Italy is central to the bull case for euro-zone stockmarkets | The Economist

Italy is central to the bull case for euro-zone stockmarkets

Might there be a Draghi effect?

PITY THE broker of European shares. He spends his afternoons making calls to investors in America. Few are returned. His clients are tired of Europe and its vaccine snafus. Even a good-news story, such as Mario Draghi becoming prime minister of Italy, has little traction. Italy is central to the fortunes of the euro zone. Mr Draghi is a reformer to be reckoned with. But a lot of people think the country cannot be fixed. “If God descended from heaven and became Italy’s prime minister,” says a hedge-fund boss, “the market still would not rally.”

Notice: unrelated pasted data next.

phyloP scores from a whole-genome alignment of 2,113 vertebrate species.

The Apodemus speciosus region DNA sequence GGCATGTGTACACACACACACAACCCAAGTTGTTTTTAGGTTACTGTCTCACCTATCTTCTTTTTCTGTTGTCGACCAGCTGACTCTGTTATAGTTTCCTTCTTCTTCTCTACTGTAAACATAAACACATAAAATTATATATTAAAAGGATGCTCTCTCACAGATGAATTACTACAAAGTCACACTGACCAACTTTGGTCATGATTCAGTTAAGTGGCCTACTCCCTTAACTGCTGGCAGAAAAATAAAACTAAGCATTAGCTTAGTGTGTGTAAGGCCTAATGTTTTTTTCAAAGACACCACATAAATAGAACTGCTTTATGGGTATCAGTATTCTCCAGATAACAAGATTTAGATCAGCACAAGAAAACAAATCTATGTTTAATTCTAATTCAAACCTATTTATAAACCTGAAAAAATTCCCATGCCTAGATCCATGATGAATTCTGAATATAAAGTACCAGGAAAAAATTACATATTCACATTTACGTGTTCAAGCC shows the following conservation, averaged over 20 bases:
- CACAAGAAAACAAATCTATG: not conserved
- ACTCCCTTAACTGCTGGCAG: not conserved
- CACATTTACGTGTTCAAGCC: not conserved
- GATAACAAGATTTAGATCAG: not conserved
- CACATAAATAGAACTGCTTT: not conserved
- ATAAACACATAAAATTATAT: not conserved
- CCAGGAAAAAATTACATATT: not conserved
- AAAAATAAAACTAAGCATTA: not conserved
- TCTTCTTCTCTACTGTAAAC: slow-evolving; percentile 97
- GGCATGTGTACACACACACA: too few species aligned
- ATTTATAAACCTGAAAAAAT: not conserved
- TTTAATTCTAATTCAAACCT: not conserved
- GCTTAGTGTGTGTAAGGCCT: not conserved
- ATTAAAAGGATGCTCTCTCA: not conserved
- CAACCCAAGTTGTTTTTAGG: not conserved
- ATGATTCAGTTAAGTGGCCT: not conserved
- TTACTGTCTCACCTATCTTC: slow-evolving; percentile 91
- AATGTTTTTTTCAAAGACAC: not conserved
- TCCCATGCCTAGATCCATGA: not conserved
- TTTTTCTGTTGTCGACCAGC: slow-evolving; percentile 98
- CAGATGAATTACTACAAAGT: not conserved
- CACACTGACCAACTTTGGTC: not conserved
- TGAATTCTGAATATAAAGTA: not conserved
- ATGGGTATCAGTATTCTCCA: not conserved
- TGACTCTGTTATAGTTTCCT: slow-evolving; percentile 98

The story of 2021 is that America’s economy is reopening with a bang. By comparison, everything in Europe looks sluggish: GDP growth, the roll-out of vaccines, the deployment of fiscal policy, slow-moving companies, and so on. That lack of urgency extends to the stockmarket. Europe has no FOMO (fear of missing out), says Graham Secker of Morgan Stanley, a bank. It is wholly lacking in the froth so evident in America. Yet that is probably a good thing. Because—whisper it—so far this year the euro-zone stockmarket has managed to keep up with America’s.

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